Plans for 89 apartments behind the Morristown train station received preliminary council approval on Thursday.
“It’s well designed. I like the fact that it will create more affordable housing apartments,” Council President Toshiba Foster said after the redevelopment ordinance was introduced by a 5-0 vote. Councilmen Stefan Armington and Michael Elms were absent.
Now the project heads to the town planning board for a review on Dec. 6, 2018. On Dec. 13, it’s due back to the council for a public hearing and final vote.
“We’ve waited a long time for this,” town Planner Phil Abramson said. The town earmarked the parking lot behind the train station for redevelopment in 2006.
Bijou Properties of Hoboken has a contract to buy the 1.75-acre lot from the Morristown Parking Authority. An L-shaped, five-story structure would include ground-level retail storefronts at each end, and 137 submerged parking spaces.
Sixty-five of those spaces would be available for public use. Presently, NJ Transit has 72 parking spaces. Abramson said the project would create additional on-street parking on Lackawanna Place and Lumber Street.
The planner noted the project is smaller than it might have been; current zoning of the site allows a maximum of six stories and 115 units.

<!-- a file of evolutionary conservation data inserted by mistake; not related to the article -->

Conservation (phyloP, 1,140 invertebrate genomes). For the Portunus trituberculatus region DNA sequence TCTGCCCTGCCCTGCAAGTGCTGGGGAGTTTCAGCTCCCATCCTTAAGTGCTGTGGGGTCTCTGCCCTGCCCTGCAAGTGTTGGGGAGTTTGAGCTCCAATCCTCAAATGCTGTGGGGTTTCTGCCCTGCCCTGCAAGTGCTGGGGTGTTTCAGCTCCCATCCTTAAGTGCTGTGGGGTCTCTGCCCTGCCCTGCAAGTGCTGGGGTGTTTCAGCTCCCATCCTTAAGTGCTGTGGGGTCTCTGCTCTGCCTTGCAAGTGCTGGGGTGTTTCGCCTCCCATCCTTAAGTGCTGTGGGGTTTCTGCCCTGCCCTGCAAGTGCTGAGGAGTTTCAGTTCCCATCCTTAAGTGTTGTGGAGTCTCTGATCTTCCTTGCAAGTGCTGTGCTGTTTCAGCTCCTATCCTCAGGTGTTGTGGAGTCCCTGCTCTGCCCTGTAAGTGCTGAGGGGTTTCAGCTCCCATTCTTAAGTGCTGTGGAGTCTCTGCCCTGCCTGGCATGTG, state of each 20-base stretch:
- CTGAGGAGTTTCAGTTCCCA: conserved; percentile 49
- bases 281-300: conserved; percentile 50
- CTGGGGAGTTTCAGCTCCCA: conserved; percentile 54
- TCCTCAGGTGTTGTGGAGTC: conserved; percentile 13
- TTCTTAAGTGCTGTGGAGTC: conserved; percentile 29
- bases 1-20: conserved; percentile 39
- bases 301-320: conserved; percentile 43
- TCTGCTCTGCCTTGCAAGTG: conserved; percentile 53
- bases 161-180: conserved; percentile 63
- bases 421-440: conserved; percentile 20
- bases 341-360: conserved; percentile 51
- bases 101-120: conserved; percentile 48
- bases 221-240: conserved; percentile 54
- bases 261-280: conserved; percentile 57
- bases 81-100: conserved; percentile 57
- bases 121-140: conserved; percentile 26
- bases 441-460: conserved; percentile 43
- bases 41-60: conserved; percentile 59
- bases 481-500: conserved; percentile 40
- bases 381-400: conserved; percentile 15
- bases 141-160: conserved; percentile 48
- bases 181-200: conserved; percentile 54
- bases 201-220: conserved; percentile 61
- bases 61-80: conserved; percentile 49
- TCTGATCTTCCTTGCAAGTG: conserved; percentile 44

A traffic study may be completed after the project’s approval. Any improvements recommended by the study could be mandated as conditions of a developer’s agreement negotiated prior to construction, said John Inglesino, the town’s redevelopment attorney.
The apartments won’t exacerbate traffic congestion, according to Mayor Tim Dougherty, who attributed weekday snarls to commuters passing through from neighboring towns.
Projects like this one encourage train ridership, Dougherty said. “I’m grateful we have that train station for this type of development. Do I think it will add significant traffic to the center of town? No.”
A handful of people attended the brief session; none spoke during the public portion. The council doubles as the town redevelopment authority.
Some 1,800 rail passengers use the station each week, Abramson said. Councilman Robert Iannaccone expressed concerns about the elimination of a bus stop there, but Abramson said nobody uses it.
Thirteen of the apartments will be set aside for low- and moderate income tenants, per a formula in a town ordinance.
Abramson said the town will strive to minimize disruptions to All-County Rental, a business adjoining the lot. He also may explore creation of a train trestle walkway over busy Lafayette Avenue.